Indy Bookstores Adapt to Survive

Siroos at the Strand Bookstore in New York City with owner Nancy Bass Wyden

“It is just our gift to New York City and to readers,” says Nancy Bass Wyden about the Strand Bookstore. Wyden owns the iconic store, whose motto is “18 Miles of Books.” I recently spoke with her about the history of the Strand and the challenges it and other independent bookstores face in the 21st century. 

The Strand was founded in 1927 by Wyden’s grandfather, Ben Bass. It began as a used bookstore.

Originally located on the Lower East Side of Manhattan, the Strand occupied an area once known as “Book Row,” which covered four city blocks along Fourth Avenue—from Astor Place to Union Square. At various points between the 1890s and the 1970s, the area was home a total of 48 used bookstores. 

“The neighborhood has a big literary history, with writers, the culture, publishing firms, and bookstores,” Wyden said.

In the 1950s, the Strand moved to its present location at the corner of Broadway and East 12th Street. Wyden has since helped the store expand its offerings, including opening an additional location on the Upper West Side of Manhattan.

“We became bigger,” Wyden explained. “We started carrying new books at discounts. Then we started with lots of other things. I started programs like ‘Books by the Foot,’ where you can buy a library for your home.”



Today, the Strand is the sole survivor on Book Row. That doesn’t mean business is always booming. Bookstores have struggled amid the recent surge in online sales through Amazon and other sites.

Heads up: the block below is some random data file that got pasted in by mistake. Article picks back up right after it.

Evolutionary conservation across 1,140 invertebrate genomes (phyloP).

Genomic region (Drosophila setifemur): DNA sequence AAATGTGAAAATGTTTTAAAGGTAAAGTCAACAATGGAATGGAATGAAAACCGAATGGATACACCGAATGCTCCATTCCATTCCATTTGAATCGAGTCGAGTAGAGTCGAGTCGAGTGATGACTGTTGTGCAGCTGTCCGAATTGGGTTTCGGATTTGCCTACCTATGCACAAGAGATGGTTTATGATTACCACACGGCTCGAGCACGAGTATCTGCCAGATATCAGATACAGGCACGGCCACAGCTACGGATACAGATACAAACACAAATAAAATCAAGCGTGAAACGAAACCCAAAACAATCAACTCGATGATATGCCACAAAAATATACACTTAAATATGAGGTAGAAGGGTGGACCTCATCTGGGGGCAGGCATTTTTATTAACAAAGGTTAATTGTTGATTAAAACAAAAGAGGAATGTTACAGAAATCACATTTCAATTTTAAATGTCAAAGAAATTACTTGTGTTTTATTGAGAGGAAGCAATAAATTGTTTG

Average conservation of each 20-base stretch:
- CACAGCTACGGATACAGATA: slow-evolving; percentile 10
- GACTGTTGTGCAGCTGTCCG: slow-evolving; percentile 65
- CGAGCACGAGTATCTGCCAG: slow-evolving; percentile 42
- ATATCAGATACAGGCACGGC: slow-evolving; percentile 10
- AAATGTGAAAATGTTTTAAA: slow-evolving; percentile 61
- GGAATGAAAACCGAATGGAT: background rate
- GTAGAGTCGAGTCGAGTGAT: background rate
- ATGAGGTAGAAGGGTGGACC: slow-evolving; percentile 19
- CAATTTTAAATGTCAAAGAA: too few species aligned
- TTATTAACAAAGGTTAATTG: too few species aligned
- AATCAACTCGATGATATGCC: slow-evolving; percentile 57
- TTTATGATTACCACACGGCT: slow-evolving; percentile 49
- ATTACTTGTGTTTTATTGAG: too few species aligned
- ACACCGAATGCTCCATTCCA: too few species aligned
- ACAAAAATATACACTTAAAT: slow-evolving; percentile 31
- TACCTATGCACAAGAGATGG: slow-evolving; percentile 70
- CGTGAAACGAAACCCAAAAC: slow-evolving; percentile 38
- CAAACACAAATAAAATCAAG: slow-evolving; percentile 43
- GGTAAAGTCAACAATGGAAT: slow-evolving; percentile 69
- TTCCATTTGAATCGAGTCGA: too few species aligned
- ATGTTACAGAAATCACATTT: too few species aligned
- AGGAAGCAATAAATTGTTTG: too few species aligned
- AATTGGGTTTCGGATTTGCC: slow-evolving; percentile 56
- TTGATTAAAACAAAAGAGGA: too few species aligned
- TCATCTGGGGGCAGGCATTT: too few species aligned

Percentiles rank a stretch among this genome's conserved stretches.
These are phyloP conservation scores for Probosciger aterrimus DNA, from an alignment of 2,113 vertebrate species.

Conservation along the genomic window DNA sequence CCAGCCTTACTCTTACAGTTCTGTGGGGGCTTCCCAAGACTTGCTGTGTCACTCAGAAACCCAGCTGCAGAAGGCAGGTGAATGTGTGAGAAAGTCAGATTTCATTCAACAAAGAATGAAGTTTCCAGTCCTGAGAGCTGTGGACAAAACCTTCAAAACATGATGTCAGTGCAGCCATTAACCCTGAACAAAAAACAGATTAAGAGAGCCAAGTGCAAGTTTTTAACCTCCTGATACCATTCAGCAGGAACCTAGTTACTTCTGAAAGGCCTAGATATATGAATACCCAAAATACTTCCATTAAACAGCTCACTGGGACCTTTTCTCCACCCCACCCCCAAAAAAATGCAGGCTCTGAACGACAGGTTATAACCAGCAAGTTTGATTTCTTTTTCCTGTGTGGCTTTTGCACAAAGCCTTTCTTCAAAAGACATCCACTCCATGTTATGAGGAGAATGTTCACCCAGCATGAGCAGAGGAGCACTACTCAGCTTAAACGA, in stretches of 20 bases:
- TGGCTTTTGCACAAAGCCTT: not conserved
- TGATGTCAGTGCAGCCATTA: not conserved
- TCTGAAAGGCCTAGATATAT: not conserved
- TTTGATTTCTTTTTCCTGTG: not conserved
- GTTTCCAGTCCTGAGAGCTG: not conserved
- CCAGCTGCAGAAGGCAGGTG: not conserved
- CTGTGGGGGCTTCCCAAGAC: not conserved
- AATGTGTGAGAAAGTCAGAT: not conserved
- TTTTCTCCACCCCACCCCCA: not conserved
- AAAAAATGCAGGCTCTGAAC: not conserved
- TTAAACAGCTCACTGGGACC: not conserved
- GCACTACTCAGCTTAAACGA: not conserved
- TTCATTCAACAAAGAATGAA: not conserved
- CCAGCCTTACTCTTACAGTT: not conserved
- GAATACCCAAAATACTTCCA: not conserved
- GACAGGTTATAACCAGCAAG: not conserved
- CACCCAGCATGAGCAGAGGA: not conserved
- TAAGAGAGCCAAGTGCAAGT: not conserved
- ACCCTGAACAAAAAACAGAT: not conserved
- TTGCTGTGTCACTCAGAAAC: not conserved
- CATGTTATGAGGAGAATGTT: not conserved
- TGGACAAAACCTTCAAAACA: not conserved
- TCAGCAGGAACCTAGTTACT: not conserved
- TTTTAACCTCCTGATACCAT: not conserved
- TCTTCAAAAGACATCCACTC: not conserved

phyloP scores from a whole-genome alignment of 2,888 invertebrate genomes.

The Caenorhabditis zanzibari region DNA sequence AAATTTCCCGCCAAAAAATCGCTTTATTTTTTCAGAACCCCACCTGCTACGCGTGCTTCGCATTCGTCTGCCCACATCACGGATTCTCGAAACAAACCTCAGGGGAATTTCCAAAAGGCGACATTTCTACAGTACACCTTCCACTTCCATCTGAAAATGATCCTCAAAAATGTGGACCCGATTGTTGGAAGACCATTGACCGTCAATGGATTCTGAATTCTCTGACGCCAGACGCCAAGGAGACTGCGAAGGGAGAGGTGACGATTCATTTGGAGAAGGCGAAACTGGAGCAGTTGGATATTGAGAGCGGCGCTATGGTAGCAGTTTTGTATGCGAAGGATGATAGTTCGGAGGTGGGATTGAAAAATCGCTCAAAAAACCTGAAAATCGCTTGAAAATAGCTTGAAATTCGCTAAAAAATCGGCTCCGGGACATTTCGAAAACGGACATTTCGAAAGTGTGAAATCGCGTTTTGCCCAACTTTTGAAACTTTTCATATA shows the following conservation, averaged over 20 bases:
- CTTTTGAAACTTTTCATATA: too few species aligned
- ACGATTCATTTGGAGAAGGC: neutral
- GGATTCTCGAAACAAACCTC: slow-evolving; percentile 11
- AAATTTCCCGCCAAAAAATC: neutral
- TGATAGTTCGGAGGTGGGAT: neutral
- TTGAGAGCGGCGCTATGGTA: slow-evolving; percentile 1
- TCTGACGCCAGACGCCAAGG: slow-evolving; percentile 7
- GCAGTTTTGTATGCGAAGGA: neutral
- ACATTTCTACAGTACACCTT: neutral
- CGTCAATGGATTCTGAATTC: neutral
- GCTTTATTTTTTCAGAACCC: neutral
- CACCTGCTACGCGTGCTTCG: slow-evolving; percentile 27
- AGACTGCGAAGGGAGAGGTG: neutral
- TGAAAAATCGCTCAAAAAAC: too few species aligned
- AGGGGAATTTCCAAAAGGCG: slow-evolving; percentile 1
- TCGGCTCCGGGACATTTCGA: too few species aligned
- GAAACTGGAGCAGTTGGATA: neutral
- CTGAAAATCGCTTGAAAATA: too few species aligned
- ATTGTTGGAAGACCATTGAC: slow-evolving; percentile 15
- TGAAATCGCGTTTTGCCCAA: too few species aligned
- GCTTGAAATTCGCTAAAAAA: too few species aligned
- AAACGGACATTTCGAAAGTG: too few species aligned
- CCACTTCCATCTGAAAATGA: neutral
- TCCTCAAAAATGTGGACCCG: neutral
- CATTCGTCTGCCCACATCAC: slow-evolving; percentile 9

Wyden sees online platforms as an important way to reach customers globally. She also views bookstores as vital places devoted to the printed word, allowing the establishment of literary communities in neighborhoods and an opportunity for customers to walk home with a new book. She says that’s why bookstores like the Strand can continue to exist.

But there are still challenges. The coronavirus pandemic represented the biggest threat yet, Wyden said. Like many other businesses, the Strand was forced to adapt. It began to focus on online sales and started a subscription service that delivers boxes of books in favorite genres to customers’ doors.

Despite the obstacles, Wyden sees a bright future for bookstores. When asked what her message was for young people, she encouraged them to continue to learn and enjoy reading. 

“Come in, and bring your parents,” Wyden said. “It’s really a personal journey finding what level and what kind of books you like.” 



Photo courtesy of the Strand Bookstore